What is a Java Uber-JAR and Why Is It Useful?August 04, 2022
An uber-JAR, also known as a fat JAR or JAR with dependencies, is a JAR file that contains not only a Java program but embeds its dependencies as well, and might also contain the web application that needs to be executed.
In this article, we'll describe the different variants of the artifact and the advantages and drawbacks it has.
What is an Uber-JAR?
As indicated, the Uber-JAR contains all the program dependencies packaged in the JAR file.
It includes not only your application classes that you have written but also all the dependencies needed at runtime.
This makes it easy to run the Java application. You only need the JAR file containing all code and a simple command like:
java -jar myapplication.jar
This is enough to run the application when you have defined the class name with the main method within the Manifest file. The uber-JAR for this reason can also be called an 'executable JAR file'.
Can It Work For Running A Web Application?
Can this principle also be used for running a web application?
In that case, you have more than just a main method that needs to be started. A web application has a specific artifact, the WAR file, and the code of your web application is placed in the WEB-INF/classes directory and the dependencies that you need for your application in the WEB-INF/lib folder.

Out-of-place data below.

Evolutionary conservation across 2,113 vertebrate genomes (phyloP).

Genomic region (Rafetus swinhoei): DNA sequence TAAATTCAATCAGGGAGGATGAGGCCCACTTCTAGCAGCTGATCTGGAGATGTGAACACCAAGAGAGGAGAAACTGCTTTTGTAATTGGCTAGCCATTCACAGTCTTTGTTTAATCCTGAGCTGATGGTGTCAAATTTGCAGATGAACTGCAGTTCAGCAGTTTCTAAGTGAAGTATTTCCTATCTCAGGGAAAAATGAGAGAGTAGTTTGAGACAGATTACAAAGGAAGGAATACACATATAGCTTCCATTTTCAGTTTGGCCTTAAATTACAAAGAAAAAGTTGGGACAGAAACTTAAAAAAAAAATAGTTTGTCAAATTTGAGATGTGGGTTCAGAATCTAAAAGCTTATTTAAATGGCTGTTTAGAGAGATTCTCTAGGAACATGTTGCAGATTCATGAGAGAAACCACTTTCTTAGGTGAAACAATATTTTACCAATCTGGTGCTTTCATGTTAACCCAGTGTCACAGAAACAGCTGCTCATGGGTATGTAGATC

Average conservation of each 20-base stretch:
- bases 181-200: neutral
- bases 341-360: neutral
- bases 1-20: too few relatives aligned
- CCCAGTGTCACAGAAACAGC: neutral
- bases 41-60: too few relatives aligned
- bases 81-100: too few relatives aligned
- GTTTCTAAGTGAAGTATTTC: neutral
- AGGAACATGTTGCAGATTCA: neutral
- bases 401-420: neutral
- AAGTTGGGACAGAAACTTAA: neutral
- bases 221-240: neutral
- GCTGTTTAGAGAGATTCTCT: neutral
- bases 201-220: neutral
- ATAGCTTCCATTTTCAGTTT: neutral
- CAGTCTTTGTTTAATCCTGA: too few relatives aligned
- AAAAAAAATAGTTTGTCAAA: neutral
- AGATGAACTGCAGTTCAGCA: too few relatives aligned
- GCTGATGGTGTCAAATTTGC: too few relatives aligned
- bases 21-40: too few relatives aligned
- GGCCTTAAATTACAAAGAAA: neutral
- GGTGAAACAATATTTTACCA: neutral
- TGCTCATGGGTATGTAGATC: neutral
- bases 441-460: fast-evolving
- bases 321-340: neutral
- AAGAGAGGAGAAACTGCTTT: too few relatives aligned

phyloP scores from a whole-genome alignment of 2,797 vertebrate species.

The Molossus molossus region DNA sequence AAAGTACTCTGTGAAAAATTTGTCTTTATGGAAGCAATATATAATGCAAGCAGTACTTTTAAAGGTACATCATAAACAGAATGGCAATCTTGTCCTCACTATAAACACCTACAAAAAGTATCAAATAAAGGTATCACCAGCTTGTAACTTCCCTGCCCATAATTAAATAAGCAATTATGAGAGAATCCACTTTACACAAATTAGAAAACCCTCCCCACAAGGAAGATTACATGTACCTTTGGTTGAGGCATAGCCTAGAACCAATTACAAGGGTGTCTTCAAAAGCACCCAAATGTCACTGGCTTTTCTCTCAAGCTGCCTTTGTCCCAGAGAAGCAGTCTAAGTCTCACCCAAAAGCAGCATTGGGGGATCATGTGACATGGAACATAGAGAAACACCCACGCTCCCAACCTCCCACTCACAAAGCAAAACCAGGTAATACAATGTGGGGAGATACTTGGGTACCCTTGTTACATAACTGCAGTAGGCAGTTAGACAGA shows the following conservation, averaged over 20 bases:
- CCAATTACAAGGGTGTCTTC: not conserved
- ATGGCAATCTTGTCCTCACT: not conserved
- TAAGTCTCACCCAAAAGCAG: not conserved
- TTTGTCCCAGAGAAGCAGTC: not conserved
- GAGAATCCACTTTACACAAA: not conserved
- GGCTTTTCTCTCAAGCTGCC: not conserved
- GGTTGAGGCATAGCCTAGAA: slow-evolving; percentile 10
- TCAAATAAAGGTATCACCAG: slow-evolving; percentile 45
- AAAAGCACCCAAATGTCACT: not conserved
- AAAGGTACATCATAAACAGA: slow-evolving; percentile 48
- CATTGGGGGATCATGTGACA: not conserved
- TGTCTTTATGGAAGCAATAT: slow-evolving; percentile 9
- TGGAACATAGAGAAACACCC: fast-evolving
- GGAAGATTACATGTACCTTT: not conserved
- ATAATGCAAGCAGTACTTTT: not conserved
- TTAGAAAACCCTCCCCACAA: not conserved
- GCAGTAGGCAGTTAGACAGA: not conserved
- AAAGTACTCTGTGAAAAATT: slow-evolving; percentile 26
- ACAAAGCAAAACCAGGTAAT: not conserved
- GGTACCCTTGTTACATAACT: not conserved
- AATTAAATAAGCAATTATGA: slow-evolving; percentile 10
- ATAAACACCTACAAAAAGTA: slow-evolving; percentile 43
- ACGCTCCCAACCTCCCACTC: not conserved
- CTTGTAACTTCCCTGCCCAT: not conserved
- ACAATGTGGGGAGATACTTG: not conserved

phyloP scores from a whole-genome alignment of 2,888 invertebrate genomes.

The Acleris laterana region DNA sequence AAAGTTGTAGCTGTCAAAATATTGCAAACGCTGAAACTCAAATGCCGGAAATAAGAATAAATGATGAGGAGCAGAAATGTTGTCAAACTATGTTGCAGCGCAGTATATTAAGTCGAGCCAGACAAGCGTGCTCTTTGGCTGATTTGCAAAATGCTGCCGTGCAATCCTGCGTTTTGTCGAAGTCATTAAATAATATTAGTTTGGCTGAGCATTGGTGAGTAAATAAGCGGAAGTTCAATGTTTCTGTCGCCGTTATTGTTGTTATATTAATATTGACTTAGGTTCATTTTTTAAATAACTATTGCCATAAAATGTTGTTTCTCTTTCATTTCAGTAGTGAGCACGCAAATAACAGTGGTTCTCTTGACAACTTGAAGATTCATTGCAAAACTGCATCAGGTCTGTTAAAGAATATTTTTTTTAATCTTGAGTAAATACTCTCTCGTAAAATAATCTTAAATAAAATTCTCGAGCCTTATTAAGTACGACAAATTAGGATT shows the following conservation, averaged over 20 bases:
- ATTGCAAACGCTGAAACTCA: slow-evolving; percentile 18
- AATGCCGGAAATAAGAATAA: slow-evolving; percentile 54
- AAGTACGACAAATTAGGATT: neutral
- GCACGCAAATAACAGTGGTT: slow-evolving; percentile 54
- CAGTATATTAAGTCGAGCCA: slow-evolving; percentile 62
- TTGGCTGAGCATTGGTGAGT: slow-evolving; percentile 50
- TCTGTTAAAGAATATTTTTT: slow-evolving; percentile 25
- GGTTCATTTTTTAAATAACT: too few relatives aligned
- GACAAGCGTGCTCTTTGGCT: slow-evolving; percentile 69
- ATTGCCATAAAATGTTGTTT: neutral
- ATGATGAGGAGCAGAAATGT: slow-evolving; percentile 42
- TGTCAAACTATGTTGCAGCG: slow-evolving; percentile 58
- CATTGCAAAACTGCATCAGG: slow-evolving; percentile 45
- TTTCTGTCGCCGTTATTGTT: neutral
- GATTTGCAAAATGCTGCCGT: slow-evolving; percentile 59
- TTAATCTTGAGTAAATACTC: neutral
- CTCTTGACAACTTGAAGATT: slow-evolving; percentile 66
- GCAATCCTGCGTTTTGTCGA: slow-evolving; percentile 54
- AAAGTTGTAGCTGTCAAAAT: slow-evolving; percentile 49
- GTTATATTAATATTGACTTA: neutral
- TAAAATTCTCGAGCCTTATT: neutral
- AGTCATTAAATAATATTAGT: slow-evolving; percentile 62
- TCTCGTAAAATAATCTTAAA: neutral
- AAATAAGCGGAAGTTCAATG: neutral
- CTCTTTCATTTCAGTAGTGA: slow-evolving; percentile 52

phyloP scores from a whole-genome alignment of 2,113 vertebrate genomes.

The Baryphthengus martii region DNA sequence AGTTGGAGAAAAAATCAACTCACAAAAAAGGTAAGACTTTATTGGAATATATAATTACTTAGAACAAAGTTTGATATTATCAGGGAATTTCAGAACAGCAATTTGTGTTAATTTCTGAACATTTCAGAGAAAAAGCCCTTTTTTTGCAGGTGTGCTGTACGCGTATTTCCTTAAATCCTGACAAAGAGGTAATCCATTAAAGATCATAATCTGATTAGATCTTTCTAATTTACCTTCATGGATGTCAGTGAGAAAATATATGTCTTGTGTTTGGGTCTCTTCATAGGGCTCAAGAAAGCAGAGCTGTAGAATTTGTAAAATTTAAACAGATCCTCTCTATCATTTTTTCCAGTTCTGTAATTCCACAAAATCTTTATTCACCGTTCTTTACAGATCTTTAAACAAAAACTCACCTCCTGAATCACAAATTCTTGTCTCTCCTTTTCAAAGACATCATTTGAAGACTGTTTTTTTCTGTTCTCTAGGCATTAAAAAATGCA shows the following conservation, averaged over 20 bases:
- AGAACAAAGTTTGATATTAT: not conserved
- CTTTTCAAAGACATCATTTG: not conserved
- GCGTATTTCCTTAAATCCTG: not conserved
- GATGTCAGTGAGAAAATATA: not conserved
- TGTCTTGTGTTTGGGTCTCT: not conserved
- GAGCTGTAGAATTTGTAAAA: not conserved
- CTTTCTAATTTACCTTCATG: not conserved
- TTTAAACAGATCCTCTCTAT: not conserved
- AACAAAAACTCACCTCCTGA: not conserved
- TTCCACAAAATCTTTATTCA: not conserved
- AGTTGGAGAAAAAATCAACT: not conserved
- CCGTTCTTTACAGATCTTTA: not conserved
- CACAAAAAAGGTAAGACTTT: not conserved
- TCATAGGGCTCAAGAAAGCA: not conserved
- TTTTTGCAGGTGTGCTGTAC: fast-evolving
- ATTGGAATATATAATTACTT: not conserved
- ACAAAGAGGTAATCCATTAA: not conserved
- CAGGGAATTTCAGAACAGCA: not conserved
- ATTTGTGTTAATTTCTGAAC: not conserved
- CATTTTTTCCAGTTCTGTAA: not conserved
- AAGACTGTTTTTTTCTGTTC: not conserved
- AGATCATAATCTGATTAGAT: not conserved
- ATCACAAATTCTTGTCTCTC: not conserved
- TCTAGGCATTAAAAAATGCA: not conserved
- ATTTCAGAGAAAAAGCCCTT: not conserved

The concept of an executable WAR file also exists. It is a combination of the classic WAR file that you can deploy on an application server or runtime and the executable JAR file we described above. For the JVM runtime, it looks like an executable JAR file with the main class defined in the Manifest file and the required classes at the 'root' of the archive, but it happens to have the file extension .war.
The main class can startup the runtime and use itself to deploy on the runtime. Since the WAR file also has the correct structure of a Web Archive, with code and dependencies placed in the WEB-INF directory, it deploys and runs perfectly.
The Uber-JAR and Uber-WAR file format have some benefits in certain situations. Having to deal with only one file makes it a lot easier when you need to install and start an application.
When you want to run a Java program and you only have to deal with one file, and not with the individual dependencies that need to be placed on the classpath, it is of course much easier.
Also, the executable WAR file makes it easy to run a program. As an example, you can have a look at the Jenkins CI tool that comes as an executable WAR file. You only need to execute that file and you have the basic setup of the Jenkins server running.
The same goes for our microservices-oriented application server, Payara Micro. As you will see in the example below, with a single command you can start the runtime and deploy the application. This makes it easy to get things started.
When Not to Use Uber-JAR?
There are some situations where it is not advantageous to use an Uber-JAR, especially in containerised environments. When developing a web application using the Uber-WAR solution of Spring Boot, for example, a single change in your application code results in the build of the Uber-WAR file that is placed inside a Docker image and transferred to the Container repository so that the cloud environment can pick up the change.